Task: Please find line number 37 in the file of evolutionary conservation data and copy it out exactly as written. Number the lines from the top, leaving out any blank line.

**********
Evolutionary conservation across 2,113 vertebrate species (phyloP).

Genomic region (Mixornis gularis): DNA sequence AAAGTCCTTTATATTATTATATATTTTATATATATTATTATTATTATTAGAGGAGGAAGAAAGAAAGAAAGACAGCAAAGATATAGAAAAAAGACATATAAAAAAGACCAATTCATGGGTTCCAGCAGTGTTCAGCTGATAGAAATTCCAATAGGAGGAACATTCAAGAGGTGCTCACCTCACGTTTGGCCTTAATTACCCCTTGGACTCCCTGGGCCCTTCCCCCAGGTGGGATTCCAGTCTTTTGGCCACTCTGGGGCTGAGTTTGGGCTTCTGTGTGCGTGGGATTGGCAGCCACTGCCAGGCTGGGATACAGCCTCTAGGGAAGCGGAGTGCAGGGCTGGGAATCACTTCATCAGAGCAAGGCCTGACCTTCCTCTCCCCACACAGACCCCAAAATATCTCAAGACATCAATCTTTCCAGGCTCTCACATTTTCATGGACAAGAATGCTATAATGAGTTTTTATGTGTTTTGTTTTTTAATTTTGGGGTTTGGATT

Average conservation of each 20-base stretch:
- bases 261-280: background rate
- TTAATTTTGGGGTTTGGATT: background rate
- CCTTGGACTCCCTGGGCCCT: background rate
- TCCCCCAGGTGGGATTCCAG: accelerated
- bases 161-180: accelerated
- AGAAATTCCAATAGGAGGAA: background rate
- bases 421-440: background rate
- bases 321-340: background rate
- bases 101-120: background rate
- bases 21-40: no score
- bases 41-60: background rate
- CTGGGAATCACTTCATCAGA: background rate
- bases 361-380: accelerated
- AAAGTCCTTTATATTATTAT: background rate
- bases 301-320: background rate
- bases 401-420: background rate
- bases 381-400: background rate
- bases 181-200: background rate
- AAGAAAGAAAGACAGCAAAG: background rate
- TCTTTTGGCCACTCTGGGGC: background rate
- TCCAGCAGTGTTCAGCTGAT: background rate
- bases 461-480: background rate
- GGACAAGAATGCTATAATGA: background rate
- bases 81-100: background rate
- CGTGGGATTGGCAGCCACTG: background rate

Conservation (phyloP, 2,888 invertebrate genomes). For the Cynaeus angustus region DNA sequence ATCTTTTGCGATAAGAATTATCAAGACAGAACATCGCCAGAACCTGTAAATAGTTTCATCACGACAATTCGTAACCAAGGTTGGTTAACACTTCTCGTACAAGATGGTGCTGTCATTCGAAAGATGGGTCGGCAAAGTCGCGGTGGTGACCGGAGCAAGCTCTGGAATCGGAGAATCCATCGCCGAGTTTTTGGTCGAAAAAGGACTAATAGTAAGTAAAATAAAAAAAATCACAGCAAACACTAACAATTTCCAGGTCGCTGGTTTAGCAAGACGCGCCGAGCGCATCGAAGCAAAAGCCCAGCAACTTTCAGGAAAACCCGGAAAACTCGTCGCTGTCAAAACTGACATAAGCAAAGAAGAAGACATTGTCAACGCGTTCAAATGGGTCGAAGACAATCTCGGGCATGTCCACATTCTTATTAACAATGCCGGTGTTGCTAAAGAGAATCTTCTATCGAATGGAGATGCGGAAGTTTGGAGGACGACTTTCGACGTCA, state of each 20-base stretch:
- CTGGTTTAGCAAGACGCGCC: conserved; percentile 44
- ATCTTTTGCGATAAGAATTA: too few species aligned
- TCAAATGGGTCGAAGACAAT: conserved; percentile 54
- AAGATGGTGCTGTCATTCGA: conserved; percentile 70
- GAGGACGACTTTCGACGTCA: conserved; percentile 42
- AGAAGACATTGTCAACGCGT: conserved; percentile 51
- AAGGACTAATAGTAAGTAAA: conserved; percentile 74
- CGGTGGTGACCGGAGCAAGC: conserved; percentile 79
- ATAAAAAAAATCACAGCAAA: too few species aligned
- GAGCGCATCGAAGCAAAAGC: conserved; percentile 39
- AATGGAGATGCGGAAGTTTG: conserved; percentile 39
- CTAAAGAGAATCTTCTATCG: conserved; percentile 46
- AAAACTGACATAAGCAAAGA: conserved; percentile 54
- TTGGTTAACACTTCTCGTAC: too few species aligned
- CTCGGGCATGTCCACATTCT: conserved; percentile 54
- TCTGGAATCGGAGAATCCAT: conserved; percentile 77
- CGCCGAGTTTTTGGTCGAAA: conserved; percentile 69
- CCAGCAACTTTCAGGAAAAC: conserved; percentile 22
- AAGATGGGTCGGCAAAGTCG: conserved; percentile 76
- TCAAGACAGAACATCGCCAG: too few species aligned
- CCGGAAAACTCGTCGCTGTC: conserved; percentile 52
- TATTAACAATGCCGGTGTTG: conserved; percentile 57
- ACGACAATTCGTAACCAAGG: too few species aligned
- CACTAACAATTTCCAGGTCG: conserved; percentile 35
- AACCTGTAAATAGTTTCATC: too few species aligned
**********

- CGGTGGTGACCGGAGCAAGC: conserved; percentile 79